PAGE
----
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Katherine K. Martin
Media Relations Office
216-433-2406
katherine.martin@grc.nasa.gov

March 11, 2008
 
RELEASE : 08-021
 
 
NASA's Current Space Shuttle Mission has Ohio Connections
 
 
CLEVELAND - The launch of space shuttle Endeavour on Tuesday that began the STS-123 mission to the International Space Station carries with it three astronauts with ties to Ohio and four experiments developed at NASA's Glenn Research Center.

The STS-123 crew members with Ohio connections include Mission Specialist Mike Foreman, of Wadsworth, Ohio; Pilot Gregory H. Johnson, a graduate of Park Hills High School in Fairborn, Ohio; and Mission Specialist Rick Linnehan, who received his Doctor of Veterinary Medicine from The Ohio State University.

Delivery of the first section of the Japan Aerospace Exploration Agency's Kibo laboratory is one of the main goals of the mission. Kibo consists of several components, one of them being the Experiment Logistics Module - Pressurized Section. NASA Glenn's Gary Pease, an aerospace engineer, led all the power system verification activities for this module, including power interfaces and heater controller compatibility with power provided by shuttle. The tests were performed at JAXA's Tsukuba Space Center, just north of Tokyo.

The 16-day mission will allow Endeavour's crew to add science capabilities to the space station plus deliver equipment to aid in future maintenance operations. Astronauts will deliver and install several Glenn designed and built experiments on the complex as part of an integrated research program that optimizes use of shuttle crew members and long duration station crew members to address research questions in a variety of disciplines. The experiments include:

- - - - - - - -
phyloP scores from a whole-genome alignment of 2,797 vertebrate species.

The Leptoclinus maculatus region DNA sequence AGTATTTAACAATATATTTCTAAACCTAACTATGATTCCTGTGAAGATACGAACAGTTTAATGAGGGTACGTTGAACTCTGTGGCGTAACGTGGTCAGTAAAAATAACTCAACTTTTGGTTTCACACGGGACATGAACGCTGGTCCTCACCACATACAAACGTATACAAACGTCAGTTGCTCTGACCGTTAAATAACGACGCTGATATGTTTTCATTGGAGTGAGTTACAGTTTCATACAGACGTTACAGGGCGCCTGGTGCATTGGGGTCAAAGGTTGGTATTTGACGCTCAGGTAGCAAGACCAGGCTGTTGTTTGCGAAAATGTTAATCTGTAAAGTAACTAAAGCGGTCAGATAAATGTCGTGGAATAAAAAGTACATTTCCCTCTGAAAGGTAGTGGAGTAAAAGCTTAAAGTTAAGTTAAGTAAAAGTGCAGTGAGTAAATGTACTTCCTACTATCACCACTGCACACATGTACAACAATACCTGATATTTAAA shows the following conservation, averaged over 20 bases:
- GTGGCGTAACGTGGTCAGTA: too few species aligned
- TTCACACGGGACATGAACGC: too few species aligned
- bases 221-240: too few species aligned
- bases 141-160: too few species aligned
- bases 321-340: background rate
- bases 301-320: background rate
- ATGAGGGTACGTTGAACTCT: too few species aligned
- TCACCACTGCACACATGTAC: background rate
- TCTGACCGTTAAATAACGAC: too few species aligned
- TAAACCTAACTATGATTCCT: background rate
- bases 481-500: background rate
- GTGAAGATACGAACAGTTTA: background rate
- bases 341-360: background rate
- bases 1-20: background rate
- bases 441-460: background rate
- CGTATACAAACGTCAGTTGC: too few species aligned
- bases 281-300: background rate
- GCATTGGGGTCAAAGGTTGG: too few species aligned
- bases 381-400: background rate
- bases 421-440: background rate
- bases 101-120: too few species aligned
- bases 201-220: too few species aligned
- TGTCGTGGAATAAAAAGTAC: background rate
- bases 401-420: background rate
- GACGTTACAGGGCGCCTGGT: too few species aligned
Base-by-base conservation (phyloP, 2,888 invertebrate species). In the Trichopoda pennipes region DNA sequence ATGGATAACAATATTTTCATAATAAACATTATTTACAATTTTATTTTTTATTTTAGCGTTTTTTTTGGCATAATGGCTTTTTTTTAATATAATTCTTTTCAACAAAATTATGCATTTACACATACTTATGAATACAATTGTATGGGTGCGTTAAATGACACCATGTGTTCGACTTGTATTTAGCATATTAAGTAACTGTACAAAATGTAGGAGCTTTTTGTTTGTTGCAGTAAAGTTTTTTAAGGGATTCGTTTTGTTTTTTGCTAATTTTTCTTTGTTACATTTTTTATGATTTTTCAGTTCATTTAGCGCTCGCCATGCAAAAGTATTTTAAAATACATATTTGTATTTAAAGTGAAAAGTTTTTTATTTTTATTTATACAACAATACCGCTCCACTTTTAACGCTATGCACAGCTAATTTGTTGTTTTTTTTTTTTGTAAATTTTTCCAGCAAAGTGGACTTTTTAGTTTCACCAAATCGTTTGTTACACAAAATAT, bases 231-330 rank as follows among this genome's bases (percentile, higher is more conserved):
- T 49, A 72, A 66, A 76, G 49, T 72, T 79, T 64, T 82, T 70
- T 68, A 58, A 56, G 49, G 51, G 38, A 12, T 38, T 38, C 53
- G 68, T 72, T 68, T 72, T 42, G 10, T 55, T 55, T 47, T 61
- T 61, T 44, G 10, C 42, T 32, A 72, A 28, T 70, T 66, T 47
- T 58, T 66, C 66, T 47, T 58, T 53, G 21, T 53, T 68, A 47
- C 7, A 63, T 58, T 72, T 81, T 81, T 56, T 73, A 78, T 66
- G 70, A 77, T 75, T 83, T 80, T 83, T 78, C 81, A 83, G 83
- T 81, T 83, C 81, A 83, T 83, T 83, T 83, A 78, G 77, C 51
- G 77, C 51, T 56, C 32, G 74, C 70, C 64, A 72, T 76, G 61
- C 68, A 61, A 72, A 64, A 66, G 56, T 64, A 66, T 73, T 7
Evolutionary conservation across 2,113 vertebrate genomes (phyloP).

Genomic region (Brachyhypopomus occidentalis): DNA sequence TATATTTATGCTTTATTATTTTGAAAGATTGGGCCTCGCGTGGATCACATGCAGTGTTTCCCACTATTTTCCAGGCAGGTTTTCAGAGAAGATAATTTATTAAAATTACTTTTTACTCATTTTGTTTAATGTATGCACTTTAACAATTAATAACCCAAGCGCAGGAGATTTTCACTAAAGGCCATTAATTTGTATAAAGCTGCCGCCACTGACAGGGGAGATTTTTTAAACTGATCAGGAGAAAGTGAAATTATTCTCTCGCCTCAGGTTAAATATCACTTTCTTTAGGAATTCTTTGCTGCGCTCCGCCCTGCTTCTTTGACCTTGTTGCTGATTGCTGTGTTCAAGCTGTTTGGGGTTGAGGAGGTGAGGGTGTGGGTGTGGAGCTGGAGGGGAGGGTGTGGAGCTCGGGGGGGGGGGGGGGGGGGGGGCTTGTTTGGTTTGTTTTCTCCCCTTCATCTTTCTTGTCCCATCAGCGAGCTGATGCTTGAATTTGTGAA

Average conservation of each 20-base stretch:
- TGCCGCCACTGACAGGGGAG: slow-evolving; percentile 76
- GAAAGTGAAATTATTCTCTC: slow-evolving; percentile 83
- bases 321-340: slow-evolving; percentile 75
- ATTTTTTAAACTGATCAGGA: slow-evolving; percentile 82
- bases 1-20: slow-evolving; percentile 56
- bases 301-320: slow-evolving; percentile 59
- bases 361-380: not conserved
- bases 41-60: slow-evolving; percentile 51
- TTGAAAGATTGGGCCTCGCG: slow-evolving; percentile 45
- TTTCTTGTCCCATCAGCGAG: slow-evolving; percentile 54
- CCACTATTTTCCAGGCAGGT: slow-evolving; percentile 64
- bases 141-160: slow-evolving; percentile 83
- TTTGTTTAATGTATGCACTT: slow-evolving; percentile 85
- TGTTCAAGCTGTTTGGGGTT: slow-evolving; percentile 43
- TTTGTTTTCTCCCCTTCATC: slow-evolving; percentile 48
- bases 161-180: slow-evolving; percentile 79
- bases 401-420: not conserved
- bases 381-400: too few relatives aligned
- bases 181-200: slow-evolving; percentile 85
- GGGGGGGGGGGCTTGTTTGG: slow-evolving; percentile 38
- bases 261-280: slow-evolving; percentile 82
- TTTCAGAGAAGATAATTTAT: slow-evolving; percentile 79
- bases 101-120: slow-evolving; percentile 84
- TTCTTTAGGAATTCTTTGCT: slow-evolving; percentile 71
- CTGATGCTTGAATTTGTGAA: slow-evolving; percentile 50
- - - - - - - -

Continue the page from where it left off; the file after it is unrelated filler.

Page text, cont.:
• Coarsening in Solid Liquid Materials -- three new samples will be utilized to improve the understanding of factors controlling solid-liquid interactions during coarsening, allowing investigators to study the process of making alloys in the microgravity environment.

  • Shear History Extensional Rheology -- additional fluid samples for the hardware already on station leading to a greater understanding of the behavior of fluids in space, particularly the effect of a phenomenon called shearing or rotational flow on the development of weaknesses in polymer solutions.

  • BCAT-4 (Binary Colloidal Alloy Test-4) -- 10 colloidal samples containing polymer and colloidal particles (tiny spheres suspended in liquid) to observe the phase separation of the mixtures over time, leading to a better understanding of shelf life for products on Earth and in space.

  • Materials International Space Station Experiment-6 (MISSE) -- This test bed for materials and coatings attached to the outside of the station will include test samples of small O-rings that will be exposed to the space environment for nine months. The resulting data will help characterize the seal material that will impact future seal design decisions for the low impact docking seals to be used on Orion, part of NASA's next space exploration vehicle, Ares I.

Closer to home, residents of Cuyahoga County and the boundary county areas with radio frequency scanners will be able to listen in on live air to ground space shuttle commentary, status reports and mission media briefings. Amateur radio operators can tune their radios to 145.67 MHz during the shuttle mission. Members of the NASA Glenn Amateur Radio Club are making the programming available for this mission and future shuttle missions.

Guests at NASA Glenn's Visitor Center can watch the exciting events of the mission on the large video screen, including the installation of the first section of Kibo and the Canadian-made robotics system known as Dextre. STS-123 also will feature five spacewalks, one of which will include the installation of MISSE.

For more information on STS-123, visit:

http://www.nasa.gov

For more information on Glenn's Visitor Center, visit:

http://visit.grc.nasa.gov

 

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